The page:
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Here Come The Grooms

by Stephen Lautens


August 1, 2003

With a month or so of gay weddings behind us, society seems to still be limping along as well as it ever has. My marriage seems to have the same value as it did a few months ago, and contrary to the few hysterics who wondered where it would all end, so far no one is demanding that it’s also their constitutional right to be allowed to marry their favourite mule.

I’ve never really understood the argument that allowing gay weddings somehow tarnishes the institution of marriage. We heterosexuals have done a fine job of that all on our own. With divorce, extra-marital affairs, spousal abuse and more than a few people walking down the aisle with clenched teeth, the straight world hasn’t really set much of an example.

As for God being unhappy with homosexuality, I can’t say, although there has never been any shortage of people who claim to know exactly what He’s thinking on any given subject. I do know the same chapter of the Bible that forbids homosexuality also says that fortune tellers should be stoned to death, which will come as a bit of a shock to the person who writes the astrology column for this paper.

My general philosophy - as in most things - is pretty simple. If you don’t believe in gay marriage, then don’t go out and get married to someone of the same sex. It’s not like it’s mandatory for straight people.

Unfortunately, some gay couples may not feel the same way. There are reports that ministers performing gay weddings are counselling some same-sex couples to take some time to cool off and not rush themselves to the altar. Rushing into marriage is exactly what keeps the divorce lawyers so busy.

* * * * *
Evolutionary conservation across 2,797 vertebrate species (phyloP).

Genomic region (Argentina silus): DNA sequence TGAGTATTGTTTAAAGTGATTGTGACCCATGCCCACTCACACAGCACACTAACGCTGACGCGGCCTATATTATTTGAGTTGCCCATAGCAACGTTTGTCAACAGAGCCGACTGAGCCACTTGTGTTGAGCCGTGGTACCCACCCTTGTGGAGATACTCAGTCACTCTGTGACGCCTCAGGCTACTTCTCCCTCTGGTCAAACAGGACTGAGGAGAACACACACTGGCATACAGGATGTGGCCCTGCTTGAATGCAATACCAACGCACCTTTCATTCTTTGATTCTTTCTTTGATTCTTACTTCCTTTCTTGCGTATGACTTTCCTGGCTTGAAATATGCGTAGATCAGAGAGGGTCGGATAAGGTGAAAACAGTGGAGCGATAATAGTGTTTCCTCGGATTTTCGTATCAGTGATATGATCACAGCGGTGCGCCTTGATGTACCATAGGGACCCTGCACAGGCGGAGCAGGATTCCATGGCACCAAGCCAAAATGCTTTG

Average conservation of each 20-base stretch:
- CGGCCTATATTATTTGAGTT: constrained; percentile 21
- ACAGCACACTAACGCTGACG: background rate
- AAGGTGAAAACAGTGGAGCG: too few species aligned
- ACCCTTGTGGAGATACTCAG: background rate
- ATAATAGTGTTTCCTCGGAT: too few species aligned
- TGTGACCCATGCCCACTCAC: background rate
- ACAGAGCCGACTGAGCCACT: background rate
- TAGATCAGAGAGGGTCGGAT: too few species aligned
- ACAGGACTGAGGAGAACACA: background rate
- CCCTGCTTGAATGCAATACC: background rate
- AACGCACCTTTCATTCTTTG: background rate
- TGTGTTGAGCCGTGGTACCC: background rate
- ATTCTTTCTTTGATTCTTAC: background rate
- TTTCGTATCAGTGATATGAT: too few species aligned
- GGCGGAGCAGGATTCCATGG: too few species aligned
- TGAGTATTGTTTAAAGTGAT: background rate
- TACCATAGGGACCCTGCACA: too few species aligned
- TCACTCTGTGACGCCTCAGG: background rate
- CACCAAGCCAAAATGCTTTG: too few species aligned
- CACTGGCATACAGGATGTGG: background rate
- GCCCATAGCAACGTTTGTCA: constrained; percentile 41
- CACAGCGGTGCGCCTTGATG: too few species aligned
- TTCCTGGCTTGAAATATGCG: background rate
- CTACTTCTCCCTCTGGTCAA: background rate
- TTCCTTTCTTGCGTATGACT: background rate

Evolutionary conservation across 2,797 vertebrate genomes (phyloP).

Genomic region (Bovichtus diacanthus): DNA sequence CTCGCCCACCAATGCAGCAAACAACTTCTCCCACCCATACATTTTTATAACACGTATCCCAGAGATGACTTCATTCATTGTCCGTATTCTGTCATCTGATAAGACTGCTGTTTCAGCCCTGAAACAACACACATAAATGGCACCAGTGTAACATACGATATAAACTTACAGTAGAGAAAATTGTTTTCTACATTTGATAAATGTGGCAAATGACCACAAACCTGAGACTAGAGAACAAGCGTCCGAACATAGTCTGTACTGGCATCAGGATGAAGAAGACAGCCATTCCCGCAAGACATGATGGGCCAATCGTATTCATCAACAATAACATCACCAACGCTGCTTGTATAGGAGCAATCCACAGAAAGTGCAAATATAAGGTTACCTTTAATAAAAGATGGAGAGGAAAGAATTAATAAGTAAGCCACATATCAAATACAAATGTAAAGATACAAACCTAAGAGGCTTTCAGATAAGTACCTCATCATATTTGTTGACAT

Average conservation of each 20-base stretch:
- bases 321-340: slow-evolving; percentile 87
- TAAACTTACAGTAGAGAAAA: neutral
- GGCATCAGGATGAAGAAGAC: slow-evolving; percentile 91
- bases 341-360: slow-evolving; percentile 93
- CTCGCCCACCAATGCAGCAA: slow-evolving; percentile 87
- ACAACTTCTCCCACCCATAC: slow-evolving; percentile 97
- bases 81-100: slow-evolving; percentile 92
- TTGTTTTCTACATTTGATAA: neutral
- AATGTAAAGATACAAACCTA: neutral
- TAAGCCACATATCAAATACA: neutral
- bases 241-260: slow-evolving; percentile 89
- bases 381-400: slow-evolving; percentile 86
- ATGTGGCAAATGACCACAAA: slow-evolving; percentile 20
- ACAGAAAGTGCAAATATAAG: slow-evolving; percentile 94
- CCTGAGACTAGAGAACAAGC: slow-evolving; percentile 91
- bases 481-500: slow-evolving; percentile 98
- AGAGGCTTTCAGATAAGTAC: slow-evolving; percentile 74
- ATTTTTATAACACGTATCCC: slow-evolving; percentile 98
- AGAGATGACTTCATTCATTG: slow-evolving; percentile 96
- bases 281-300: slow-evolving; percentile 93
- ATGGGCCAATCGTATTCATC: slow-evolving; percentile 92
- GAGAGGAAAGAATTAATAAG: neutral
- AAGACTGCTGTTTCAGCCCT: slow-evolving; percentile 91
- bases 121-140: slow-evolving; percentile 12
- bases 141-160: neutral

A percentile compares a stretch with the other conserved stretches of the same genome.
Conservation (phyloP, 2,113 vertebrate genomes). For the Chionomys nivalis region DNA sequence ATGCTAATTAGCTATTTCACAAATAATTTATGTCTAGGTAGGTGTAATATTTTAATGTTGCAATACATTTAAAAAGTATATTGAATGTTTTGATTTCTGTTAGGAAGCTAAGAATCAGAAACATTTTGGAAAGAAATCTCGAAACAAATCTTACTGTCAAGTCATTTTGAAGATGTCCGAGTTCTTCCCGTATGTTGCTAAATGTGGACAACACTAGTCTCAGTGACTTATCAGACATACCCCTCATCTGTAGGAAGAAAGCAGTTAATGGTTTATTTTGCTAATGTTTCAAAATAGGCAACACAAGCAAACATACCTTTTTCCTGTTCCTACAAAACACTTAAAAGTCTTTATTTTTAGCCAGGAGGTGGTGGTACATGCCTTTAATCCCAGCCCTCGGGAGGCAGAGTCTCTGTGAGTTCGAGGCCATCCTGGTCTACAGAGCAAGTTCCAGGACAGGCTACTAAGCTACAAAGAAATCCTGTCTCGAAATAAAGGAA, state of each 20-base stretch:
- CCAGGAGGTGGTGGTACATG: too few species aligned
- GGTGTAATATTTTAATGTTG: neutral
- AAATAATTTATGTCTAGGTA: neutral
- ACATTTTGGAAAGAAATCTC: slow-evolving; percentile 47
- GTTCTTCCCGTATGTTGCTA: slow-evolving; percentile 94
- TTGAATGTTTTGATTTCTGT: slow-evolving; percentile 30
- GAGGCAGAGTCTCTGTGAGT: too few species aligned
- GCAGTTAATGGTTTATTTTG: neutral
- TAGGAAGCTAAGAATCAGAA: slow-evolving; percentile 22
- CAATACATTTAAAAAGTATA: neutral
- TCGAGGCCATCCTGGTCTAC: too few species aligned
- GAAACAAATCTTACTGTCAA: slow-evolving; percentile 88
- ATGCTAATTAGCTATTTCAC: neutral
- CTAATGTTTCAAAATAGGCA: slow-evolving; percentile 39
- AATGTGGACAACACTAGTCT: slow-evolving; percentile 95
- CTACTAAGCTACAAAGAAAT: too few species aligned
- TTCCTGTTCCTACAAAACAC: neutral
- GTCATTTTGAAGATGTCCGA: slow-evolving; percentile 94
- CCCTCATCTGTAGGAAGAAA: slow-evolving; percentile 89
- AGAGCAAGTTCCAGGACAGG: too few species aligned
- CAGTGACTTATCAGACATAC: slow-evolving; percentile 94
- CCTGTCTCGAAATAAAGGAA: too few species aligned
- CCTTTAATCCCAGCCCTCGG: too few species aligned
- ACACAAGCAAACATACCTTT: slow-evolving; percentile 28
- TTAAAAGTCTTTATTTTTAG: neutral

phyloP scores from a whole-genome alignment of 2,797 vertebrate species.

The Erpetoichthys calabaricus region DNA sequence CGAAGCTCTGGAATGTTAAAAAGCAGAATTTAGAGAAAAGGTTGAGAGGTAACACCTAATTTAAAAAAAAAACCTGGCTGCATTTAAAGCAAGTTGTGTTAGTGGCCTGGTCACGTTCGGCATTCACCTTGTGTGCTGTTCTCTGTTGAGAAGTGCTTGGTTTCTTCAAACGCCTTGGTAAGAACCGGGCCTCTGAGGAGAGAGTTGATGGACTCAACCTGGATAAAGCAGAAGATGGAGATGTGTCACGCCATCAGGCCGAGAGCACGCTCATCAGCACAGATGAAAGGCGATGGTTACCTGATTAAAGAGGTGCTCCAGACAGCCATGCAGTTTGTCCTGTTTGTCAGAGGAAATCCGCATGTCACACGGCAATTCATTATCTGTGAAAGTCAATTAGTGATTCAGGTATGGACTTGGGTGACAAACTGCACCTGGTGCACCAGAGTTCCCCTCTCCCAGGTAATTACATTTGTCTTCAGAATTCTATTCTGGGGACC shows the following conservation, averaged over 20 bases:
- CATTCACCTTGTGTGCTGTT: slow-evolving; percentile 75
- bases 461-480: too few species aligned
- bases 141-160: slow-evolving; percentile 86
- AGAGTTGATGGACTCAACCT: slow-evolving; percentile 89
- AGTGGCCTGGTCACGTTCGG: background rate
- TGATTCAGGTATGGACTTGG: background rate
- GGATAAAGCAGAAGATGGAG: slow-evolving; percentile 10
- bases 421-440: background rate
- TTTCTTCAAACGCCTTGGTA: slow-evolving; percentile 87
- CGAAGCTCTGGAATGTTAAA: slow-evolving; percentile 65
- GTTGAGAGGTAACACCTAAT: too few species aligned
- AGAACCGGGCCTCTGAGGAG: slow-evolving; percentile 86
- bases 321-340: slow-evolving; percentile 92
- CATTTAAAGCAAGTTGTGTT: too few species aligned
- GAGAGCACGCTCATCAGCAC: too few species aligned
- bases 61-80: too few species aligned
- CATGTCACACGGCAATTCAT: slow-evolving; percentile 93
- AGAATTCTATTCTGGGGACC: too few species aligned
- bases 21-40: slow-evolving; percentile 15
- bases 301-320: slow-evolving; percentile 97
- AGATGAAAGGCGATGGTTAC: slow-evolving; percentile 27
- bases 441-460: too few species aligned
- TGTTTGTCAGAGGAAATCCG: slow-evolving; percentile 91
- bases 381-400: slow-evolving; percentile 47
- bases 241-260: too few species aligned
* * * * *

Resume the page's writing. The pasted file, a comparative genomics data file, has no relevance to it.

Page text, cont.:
If I was a suspicious person, I’d almost think that the whole idea of permitting same-sex marriages was a devious plot to sow discord among the gay community. In a stroke, it takes away the last excuse some gay men and women had to keep their free and unencumbered lifestyle. It’s like a married man’s divorce finally coming through, and now he has no excuse not to marry his mistress. With marriage suddenly available to them, gay couples who have happily cohabited for twenty or more years are now facing a new relationship test that has been the death of many heterosexual couples - put up or shut up.

There are ultimatums being delivered in Canada right now across tastefully decorated coffee tables: "I stood by you through your disco phase, your Freddie Mercury moustache phase and your Will and Grace phase, and now you’re going to make an honest man of me. So you march right down to City Hall and bring me back a marriage license."

If that’s not enough to put a strain on gay couples, there’s the stress of planning a wedding itself - the invitations, the china, the relatives, the little net bags full of inedible almonds. Then there’s the seating plan, making sure Aunt Agatha isn’t anywhere near her ex, and Uncle Bert isn’t anywhere near either the bar or the microphone. Couples have called it quits over the flower arrangements alone.

The institution of marriage isn’t in danger. If anything, I think it’s the gay community that’s at risk.

© Stephen Lautens 2003

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